Sweet and Hot Corn Relish (Award-Winning Recipe)

Sweet and Hot Corn Relish Recipe, Southern favorite corn relish recipe

Sweet and Hot Corn Relish

I’ve got a very simple canning project for you to do that is a Southern tradition. And for good reason: it’s delicious!  But don’t let canning scare you. You can also make this and freeze it. I mean it, you need to make this Corn Relish Recipe; no excuses! You will not even believe how many ways you can use this stuff! When I made mine, I swore I wasn’t giving one bit of it away. Oh, sure, I talk big. I have given some of it away, but most of it has gone straight into my pie hole! You’ll be just as greedy. I promise!  It’s heavenly!

Most families around here have their very own versions of Corn Relish. It’s just one of those things that you have to make and there are no two recipes alike; it’s a great way to preserve that beautiful summer corn. But, just like not really having to can this, you don’t have to use fresh corn either. Of course, it’s better with fresh, but frozen corn will work in a pinch. Like if you run out of corn relish too soon. *big smile*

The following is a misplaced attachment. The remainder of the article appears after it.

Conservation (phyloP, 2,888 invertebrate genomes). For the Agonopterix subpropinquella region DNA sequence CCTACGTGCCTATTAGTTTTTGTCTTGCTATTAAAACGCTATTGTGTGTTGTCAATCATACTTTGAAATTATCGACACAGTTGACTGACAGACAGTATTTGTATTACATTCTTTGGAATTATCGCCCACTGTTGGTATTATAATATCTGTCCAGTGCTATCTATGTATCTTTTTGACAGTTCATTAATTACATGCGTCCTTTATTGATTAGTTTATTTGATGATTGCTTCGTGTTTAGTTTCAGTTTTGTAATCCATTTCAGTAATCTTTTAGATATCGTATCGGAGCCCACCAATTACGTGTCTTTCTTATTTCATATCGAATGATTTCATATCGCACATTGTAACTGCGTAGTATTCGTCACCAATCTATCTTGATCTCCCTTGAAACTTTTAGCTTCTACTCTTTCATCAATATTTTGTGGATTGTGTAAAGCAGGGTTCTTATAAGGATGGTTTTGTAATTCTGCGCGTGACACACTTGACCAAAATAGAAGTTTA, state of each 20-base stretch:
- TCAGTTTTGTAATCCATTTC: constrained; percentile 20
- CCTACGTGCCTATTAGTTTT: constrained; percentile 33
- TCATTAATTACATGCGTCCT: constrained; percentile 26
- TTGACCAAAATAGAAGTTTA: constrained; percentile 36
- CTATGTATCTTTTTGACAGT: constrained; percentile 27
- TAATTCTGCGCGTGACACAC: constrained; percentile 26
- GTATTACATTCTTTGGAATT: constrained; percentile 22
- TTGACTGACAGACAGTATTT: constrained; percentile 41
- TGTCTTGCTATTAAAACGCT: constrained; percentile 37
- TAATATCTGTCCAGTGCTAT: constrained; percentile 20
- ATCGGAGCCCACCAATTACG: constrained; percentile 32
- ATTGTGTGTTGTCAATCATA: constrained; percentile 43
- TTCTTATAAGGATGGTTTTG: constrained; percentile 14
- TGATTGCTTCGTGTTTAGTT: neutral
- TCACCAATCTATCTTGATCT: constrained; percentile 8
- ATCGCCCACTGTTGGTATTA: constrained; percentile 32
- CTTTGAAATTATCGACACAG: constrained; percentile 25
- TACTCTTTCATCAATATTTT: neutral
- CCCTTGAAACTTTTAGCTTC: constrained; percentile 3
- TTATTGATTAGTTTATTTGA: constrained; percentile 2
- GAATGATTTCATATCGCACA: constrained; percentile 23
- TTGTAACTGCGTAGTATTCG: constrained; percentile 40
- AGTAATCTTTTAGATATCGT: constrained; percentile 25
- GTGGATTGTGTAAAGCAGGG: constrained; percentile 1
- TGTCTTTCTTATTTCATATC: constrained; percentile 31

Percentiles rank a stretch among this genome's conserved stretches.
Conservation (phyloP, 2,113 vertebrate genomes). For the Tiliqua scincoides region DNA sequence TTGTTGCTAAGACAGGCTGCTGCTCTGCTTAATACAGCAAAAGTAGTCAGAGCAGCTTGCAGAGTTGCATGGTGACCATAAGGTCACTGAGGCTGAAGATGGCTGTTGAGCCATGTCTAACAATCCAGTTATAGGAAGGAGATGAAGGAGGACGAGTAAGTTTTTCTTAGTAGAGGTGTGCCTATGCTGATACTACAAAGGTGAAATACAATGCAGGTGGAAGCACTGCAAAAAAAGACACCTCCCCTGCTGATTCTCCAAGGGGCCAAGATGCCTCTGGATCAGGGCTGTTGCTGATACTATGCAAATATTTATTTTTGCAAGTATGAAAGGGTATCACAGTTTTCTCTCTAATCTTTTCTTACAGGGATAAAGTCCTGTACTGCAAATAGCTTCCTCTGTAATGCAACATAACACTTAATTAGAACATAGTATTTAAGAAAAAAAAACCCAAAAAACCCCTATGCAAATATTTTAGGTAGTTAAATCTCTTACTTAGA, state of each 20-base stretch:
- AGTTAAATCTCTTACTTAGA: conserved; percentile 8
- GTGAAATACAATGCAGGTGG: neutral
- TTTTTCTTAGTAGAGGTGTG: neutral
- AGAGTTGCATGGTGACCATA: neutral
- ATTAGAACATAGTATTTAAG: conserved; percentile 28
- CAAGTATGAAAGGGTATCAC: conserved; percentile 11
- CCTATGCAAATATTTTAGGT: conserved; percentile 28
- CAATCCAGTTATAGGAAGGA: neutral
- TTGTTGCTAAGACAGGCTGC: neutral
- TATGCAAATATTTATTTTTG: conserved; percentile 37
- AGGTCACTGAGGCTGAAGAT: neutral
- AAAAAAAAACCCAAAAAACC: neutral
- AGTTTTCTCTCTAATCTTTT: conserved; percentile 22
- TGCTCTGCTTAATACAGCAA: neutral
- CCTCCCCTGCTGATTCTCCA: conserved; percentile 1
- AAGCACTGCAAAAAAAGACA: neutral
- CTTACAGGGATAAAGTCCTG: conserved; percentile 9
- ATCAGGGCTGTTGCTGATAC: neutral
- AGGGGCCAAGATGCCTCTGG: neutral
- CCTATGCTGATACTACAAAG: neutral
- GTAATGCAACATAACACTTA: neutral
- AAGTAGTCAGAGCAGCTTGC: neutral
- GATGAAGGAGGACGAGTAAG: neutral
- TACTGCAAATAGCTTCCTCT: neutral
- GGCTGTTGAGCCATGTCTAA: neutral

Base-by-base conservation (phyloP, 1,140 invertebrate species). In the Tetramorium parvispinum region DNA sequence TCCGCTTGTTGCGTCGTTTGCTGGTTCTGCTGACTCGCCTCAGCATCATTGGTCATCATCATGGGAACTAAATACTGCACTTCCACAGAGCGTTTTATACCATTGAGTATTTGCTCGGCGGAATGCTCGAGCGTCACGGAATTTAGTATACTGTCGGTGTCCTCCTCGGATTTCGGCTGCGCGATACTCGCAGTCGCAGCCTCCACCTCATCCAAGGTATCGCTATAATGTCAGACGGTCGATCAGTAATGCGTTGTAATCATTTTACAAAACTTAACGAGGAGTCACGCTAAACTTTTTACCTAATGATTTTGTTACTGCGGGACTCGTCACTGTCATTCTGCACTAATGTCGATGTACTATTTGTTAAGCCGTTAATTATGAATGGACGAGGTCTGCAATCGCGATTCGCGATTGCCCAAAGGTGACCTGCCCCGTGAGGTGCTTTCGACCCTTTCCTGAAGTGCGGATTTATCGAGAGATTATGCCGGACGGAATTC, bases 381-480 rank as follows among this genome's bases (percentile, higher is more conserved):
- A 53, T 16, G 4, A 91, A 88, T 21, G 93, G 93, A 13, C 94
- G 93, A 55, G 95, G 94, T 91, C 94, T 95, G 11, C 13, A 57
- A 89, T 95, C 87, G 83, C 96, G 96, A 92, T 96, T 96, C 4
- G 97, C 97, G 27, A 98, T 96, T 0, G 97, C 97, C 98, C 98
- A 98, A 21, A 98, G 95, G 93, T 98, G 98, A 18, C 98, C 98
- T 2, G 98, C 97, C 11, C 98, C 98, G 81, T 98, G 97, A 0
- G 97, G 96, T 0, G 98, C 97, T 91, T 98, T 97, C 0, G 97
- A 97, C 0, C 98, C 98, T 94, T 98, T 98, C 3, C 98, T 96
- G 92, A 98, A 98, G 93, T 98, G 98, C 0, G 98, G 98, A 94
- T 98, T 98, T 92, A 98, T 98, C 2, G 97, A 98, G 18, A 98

I did can mine and this recipe will make 6 – 7 pints of pure gold in jars.

Like I said, there are a million ways to use corn relish. Most families I know will pull it out as a condiment for ham and pork chops, or to top pinto beans with some butter-slathered corn bread on the side.

In addition to those ideas, here are some of the other ways I use it:

        • Added to pico de gallo
        • On tacos or nachos
        • Stirred into scrambled eggs
        • Atop pulled pork
        • Pour over cream cheese as an appetizer with crackers (as shown)
        • On sandwiches
        • Right off a spoon

The possibilities are limitless.

Now, the title calls this sweet and hot. It’s not too much of either, it’s just right (as Goldilocks says). For the heat, I used a combination of jalapeno and habanero peppers (that my friend, Terry shared with me). Because I did, I decreased the amount of jalapeno peppers I would need. I’ll give you the measurements for both.